What do you do with spring bulbs after they bloom?

Gardening is one of the most hopeful activities anyone can engage in, and planting bulbs in fall with the anticipation of flowers the following spring may be the purest form of hope gardening has to offer. Those first spring crocus, daffodil, hyacinth and tulip blooms lifts the spirits after a long winter.

Now that they have bloomed, what do you do next? Well, that depends on what bulbs you have. Most spring bulbs grow as perennials in plant hardiness zones 3 through 9. These plants spend most of the year dormant, blooming and growing for a few weeks in spring. Proper care after flowering keeps the bulbs healthy so they can flower for many years.

Daffodils (Narcissus) are one of the most popular spring bulbs for very good reasons. They are long-lasting perennials that will give many years of blooms. They are also resistant to deer and voles because all parts of the plant contain a poison. The most important thing for the health of the plant is to let the leaves remain on the plant for six weeks after bloom or until they turn brown. This allows the energy from the leaves to build up the bulb for next year’s bloom. I know this is tough because the foliage can become unsightly, but resist the temptation to tie the leaves in knots, secure them with rubber bands or braid them. The bulb needs these leaves to photosynthesize and produce food for the bulb. If you object to the appearance of yellowing leaves, try interplanting bulbs with perennials or summer annuals for camouflage. Daffodil bulbs can become overcrowded and should be divided and replanted every 3-5 years. Division can be done after the foliage has browned.  Bulbs can be replanted immediately or stored in a dry, cool area for replanting in the fall.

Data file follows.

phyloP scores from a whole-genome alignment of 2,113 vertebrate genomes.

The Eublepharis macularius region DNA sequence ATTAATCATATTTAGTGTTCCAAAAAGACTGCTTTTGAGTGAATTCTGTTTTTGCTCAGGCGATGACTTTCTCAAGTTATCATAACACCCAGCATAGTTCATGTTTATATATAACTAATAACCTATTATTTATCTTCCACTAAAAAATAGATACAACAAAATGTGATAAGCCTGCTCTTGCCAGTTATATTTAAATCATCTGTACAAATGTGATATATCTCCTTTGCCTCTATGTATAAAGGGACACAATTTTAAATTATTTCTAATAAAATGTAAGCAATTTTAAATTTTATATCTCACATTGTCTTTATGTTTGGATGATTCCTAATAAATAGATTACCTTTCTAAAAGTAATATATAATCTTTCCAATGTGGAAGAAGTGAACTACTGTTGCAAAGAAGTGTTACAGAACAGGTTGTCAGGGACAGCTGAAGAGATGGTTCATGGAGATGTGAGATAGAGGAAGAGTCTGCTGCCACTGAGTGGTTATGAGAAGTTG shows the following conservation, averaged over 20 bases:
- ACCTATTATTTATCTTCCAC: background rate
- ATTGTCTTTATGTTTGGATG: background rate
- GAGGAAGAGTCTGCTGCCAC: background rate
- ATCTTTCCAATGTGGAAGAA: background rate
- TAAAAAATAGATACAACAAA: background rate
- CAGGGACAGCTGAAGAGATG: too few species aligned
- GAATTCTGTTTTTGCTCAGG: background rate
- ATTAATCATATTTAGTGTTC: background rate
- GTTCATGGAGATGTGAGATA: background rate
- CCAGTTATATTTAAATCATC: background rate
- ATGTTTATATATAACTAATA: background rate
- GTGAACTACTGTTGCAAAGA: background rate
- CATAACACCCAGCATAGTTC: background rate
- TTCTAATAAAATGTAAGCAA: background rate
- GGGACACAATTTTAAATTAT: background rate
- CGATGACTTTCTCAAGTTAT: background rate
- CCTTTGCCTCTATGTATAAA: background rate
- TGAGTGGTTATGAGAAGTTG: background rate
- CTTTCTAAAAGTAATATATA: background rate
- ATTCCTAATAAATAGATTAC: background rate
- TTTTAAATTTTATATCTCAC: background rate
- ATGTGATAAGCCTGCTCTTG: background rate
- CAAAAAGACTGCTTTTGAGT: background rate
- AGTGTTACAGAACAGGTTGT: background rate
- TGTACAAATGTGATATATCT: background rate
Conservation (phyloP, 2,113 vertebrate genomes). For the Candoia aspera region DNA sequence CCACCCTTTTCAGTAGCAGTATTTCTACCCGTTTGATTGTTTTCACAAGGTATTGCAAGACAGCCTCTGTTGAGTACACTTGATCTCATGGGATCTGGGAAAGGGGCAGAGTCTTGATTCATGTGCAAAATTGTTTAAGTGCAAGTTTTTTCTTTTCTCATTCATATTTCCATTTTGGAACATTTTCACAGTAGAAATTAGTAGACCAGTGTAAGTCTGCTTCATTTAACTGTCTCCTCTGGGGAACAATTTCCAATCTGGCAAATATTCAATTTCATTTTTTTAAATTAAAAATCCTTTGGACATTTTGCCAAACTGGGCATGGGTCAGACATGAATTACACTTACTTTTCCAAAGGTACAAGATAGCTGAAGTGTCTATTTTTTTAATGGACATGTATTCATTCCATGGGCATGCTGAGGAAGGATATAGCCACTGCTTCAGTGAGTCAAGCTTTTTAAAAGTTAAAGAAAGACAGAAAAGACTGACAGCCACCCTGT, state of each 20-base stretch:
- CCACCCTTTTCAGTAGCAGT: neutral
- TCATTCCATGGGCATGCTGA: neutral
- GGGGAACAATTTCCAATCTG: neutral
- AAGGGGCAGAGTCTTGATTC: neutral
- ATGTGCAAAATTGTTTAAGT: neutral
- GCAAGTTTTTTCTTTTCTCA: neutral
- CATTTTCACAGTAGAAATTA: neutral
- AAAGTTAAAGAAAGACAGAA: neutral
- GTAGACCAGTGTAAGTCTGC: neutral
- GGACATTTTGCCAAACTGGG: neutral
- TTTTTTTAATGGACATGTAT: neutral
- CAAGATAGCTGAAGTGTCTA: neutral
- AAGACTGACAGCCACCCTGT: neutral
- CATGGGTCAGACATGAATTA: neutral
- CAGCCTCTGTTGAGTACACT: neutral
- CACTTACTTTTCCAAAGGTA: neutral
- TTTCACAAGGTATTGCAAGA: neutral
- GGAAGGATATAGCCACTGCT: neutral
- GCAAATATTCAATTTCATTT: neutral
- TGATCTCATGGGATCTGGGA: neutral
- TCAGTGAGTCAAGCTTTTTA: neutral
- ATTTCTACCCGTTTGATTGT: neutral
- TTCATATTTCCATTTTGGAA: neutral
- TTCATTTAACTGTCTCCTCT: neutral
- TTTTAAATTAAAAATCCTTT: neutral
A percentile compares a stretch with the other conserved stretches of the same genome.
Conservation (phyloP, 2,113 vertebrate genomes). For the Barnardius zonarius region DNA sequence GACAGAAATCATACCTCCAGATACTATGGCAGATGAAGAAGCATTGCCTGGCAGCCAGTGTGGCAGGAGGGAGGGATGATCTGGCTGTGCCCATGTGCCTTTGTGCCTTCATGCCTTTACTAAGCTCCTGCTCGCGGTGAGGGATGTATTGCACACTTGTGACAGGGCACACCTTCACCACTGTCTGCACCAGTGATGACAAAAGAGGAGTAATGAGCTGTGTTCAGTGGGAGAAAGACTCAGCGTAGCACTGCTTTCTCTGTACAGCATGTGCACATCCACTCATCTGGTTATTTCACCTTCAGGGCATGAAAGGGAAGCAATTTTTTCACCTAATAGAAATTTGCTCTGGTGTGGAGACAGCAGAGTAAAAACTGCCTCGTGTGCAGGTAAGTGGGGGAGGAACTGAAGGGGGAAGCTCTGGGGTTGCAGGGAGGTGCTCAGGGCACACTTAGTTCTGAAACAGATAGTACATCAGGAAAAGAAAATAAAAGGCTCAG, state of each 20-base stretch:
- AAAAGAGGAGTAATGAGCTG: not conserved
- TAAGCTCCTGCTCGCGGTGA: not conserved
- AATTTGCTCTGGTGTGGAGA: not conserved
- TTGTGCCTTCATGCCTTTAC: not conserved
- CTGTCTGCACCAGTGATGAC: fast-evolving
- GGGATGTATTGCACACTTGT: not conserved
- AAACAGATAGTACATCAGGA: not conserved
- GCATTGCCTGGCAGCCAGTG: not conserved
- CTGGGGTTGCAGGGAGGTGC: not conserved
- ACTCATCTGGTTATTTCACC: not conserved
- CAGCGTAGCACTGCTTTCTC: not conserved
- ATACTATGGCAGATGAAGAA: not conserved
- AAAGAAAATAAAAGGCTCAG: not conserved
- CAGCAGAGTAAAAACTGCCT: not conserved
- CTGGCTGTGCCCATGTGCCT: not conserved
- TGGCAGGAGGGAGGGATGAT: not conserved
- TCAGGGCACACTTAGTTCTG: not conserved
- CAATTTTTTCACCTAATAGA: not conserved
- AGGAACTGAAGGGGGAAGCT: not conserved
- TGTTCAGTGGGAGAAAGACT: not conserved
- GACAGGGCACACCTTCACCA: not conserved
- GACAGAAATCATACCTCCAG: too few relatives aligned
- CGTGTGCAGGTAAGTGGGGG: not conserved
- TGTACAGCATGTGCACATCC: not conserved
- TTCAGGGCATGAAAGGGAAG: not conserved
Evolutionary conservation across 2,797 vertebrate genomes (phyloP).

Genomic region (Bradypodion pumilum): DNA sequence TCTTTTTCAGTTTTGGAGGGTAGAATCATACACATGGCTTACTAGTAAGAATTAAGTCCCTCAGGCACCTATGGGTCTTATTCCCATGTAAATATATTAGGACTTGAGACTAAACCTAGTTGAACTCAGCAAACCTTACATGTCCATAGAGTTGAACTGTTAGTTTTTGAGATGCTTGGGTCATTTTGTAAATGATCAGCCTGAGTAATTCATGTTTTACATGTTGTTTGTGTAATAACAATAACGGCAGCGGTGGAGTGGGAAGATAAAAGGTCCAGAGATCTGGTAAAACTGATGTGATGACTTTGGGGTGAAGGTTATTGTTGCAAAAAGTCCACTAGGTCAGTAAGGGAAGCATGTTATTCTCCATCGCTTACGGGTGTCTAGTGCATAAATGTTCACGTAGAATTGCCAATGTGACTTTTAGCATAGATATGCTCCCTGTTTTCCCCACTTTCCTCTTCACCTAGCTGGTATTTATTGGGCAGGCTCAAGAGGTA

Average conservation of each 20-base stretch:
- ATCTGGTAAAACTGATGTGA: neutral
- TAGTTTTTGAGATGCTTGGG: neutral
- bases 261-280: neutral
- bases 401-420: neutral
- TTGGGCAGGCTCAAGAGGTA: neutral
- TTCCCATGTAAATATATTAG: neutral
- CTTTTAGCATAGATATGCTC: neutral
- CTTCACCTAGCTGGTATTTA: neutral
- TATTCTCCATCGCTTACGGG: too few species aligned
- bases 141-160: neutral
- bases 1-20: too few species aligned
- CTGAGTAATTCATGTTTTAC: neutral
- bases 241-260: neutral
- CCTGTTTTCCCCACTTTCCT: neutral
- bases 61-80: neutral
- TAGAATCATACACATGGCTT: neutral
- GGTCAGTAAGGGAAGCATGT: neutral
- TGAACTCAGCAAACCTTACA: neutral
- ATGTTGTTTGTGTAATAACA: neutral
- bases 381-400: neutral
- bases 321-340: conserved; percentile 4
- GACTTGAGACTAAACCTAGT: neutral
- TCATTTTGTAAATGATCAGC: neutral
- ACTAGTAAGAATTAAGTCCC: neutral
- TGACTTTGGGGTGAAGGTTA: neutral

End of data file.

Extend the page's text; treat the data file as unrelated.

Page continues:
Tulips (tulipa) are technically considered a perennial, but in Virginia tulips act like annuals and gardeners will seldom get repeat blooms. Tulips need cold winters and hot, dry summers. Virginia winters are not cold enough, and the summers are humid. Some species tulips (not hybrids) will act as perennials. Also, voles like tulip bulbs and will seek them out for a snack. If you want tulip blooms every year, plant fresh bulbs every fall.

Crocus (Crocus vernus) grow from bulblike structures known as corms. Each corm contains all the nutrients that a plant needs and each survives for only one growing season. New flowers emerge from new cormlets that form from buds on the old, dying corms. Using the right cultural practices helps to ensure that the cormlets are large and vigorous enough to produce abundant blooms. You might be tempted to cut their foliage back before it withers. But, like daffodils, as long as the leaves are green, leave them alone and let them continue to manufacture food to power the developing corms. The good news is that the modest, grassy leaves are not eyesores. Corm plants benefit from an annual fall application of bone meal mixed with water-soluble, granular fertilizer. Repeat the application as soon as the first shoots emerge in spring. Don’t feed a crocus while it’s in bloom as this may encourage corm rot to develop. You should not water crocus during their dormancy because it may increase the risk of corm rot. Fall rains trigger new root growth. Crocus eventually decline from overcrowding and benefit from division every three to five years. Divide at the same time that you cut off the dying leaves. The developing cormlets may drop from the lifted corms, or you can remove them manually. Replant the largest cormlets and they’ll bloom the following year.

Hyacinth (Hyacinthus) and Grape hyacinth (muscari) care is very similar to daffodils. They also contain a poison so are not attractive to deer and voles. Hyacinths are prone to gray mold and bulb rot when kept too wet, so go light on watering.